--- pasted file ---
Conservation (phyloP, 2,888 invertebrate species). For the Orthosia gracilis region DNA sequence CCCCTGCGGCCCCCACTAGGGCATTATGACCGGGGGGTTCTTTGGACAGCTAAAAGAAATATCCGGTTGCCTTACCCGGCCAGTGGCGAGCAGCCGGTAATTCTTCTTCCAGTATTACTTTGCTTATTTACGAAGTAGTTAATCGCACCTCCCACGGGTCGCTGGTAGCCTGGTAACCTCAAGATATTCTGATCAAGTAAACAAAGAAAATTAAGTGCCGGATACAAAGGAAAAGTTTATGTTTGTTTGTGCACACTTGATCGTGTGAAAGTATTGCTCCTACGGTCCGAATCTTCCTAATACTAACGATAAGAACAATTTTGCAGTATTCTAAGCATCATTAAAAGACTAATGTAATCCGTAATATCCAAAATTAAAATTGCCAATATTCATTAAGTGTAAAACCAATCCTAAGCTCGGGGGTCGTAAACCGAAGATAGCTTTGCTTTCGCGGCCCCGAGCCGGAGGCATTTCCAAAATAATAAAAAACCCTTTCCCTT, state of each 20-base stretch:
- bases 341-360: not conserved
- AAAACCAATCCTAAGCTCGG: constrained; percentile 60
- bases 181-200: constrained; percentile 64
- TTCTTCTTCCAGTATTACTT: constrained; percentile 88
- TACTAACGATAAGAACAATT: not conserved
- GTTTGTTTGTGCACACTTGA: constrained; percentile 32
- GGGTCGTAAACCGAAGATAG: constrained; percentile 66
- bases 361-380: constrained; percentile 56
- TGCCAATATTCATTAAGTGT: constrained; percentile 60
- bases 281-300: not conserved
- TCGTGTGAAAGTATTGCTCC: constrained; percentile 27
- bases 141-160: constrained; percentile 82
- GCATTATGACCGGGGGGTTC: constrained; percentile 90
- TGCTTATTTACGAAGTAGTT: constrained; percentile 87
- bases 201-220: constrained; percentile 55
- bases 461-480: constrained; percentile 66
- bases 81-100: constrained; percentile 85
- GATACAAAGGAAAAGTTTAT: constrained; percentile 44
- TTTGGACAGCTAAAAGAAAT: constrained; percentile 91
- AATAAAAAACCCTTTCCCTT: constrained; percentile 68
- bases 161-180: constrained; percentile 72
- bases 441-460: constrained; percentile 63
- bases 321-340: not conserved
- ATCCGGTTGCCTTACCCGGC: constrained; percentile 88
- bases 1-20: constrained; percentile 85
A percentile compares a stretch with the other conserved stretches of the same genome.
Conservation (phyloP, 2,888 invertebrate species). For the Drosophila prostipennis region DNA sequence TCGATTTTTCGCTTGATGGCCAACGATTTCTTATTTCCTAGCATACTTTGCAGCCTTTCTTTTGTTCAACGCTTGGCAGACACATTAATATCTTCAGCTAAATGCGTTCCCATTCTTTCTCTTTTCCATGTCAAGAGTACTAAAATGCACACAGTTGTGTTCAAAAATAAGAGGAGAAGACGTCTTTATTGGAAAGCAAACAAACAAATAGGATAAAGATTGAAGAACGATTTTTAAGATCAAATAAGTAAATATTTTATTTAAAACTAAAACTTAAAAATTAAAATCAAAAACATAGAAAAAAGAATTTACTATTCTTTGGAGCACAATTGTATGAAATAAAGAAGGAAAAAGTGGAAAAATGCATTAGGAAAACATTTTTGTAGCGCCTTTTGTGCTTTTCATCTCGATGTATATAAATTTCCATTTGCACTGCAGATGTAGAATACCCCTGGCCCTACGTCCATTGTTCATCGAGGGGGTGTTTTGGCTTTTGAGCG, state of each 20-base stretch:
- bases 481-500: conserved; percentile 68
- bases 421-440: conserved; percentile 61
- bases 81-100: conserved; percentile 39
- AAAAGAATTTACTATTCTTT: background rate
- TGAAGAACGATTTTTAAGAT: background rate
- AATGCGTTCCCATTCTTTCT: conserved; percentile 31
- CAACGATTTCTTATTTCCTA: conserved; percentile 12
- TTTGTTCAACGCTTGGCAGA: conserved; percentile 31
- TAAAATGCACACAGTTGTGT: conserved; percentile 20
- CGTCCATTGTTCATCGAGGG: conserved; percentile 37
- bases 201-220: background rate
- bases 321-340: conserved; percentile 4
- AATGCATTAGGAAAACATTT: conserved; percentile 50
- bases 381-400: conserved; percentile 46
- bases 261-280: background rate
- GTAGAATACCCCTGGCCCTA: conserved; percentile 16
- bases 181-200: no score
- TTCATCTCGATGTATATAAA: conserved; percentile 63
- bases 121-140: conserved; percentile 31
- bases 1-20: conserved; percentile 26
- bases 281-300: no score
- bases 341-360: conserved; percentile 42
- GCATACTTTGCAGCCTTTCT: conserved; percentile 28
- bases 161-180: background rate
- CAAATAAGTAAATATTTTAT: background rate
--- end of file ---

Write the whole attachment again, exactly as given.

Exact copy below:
Conservation (phyloP, 2,888 invertebrate species). For the Orthosia gracilis region DNA sequence CCCCTGCGGCCCCCACTAGGGCATTATGACCGGGGGGTTCTTTGGACAGCTAAAAGAAATATCCGGTTGCCTTACCCGGCCAGTGGCGAGCAGCCGGTAATTCTTCTTCCAGTATTACTTTGCTTATTTACGAAGTAGTTAATCGCACCTCCCACGGGTCGCTGGTAGCCTGGTAACCTCAAGATATTCTGATCAAGTAAACAAAGAAAATTAAGTGCCGGATACAAAGGAAAAGTTTATGTTTGTTTGTGCACACTTGATCGTGTGAAAGTATTGCTCCTACGGTCCGAATCTTCCTAATACTAACGATAAGAACAATTTTGCAGTATTCTAAGCATCATTAAAAGACTAATGTAATCCGTAATATCCAAAATTAAAATTGCCAATATTCATTAAGTGTAAAACCAATCCTAAGCTCGGGGGTCGTAAACCGAAGATAGCTTTGCTTTCGCGGCCCCGAGCCGGAGGCATTTCCAAAATAATAAAAAACCCTTTCCCTT, state of each 20-base stretch:
- bases 341-360: not conserved
- AAAACCAATCCTAAGCTCGG: constrained; percentile 60
- bases 181-200: constrained; percentile 64
- TTCTTCTTCCAGTATTACTT: constrained; percentile 88
- TACTAACGATAAGAACAATT: not conserved
- GTTTGTTTGTGCACACTTGA: constrained; percentile 32
- GGGTCGTAAACCGAAGATAG: constrained; percentile 66
- bases 361-380: constrained; percentile 56
- TGCCAATATTCATTAAGTGT: constrained; percentile 60
- bases 281-300: not conserved
- TCGTGTGAAAGTATTGCTCC: constrained; percentile 27
- bases 141-160: constrained; percentile 82
- GCATTATGACCGGGGGGTTC: constrained; percentile 90
- TGCTTATTTACGAAGTAGTT: constrained; percentile 87
- bases 201-220: constrained; percentile 55
- bases 461-480: constrained; percentile 66
- bases 81-100: constrained; percentile 85
- GATACAAAGGAAAAGTTTAT: constrained; percentile 44
- TTTGGACAGCTAAAAGAAAT: constrained; percentile 91
- AATAAAAAACCCTTTCCCTT: constrained; percentile 68
- bases 161-180: constrained; percentile 72
- bases 441-460: constrained; percentile 63
- bases 321-340: not conserved
- ATCCGGTTGCCTTACCCGGC: constrained; percentile 88
- bases 1-20: constrained; percentile 85
A percentile compares a stretch with the other conserved stretches of the same genome.
Conservation (phyloP, 2,888 invertebrate species). For the Drosophila prostipennis region DNA sequence TCGATTTTTCGCTTGATGGCCAACGATTTCTTATTTCCTAGCATACTTTGCAGCCTTTCTTTTGTTCAACGCTTGGCAGACACATTAATATCTTCAGCTAAATGCGTTCCCATTCTTTCTCTTTTCCATGTCAAGAGTACTAAAATGCACACAGTTGTGTTCAAAAATAAGAGGAGAAGACGTCTTTATTGGAAAGCAAACAAACAAATAGGATAAAGATTGAAGAACGATTTTTAAGATCAAATAAGTAAATATTTTATTTAAAACTAAAACTTAAAAATTAAAATCAAAAACATAGAAAAAAGAATTTACTATTCTTTGGAGCACAATTGTATGAAATAAAGAAGGAAAAAGTGGAAAAATGCATTAGGAAAACATTTTTGTAGCGCCTTTTGTGCTTTTCATCTCGATGTATATAAATTTCCATTTGCACTGCAGATGTAGAATACCCCTGGCCCTACGTCCATTGTTCATCGAGGGGGTGTTTTGGCTTTTGAGCG, state of each 20-base stretch:
- bases 481-500: conserved; percentile 68
- bases 421-440: conserved; percentile 61
- bases 81-100: conserved; percentile 39
- AAAAGAATTTACTATTCTTT: background rate
- TGAAGAACGATTTTTAAGAT: background rate
- AATGCGTTCCCATTCTTTCT: conserved; percentile 31
- CAACGATTTCTTATTTCCTA: conserved; percentile 12
- TTTGTTCAACGCTTGGCAGA: conserved; percentile 31
- TAAAATGCACACAGTTGTGT: conserved; percentile 20
- CGTCCATTGTTCATCGAGGG: conserved; percentile 37
- bases 201-220: background rate
- bases 321-340: conserved; percentile 4
- AATGCATTAGGAAAACATTT: conserved; percentile 50
- bases 381-400: conserved; percentile 46
- bases 261-280: background rate
- GTAGAATACCCCTGGCCCTA: conserved; percentile 16
- bases 181-200: no score
- TTCATCTCGATGTATATAAA: conserved; percentile 63
- bases 121-140: conserved; percentile 31
- bases 1-20: conserved; percentile 26
- bases 281-300: no score
- bases 341-360: conserved; percentile 42
- GCATACTTTGCAGCCTTTCT: conserved; percentile 28
- bases 161-180: background rate
- CAAATAAGTAAATATTTTAT: background rate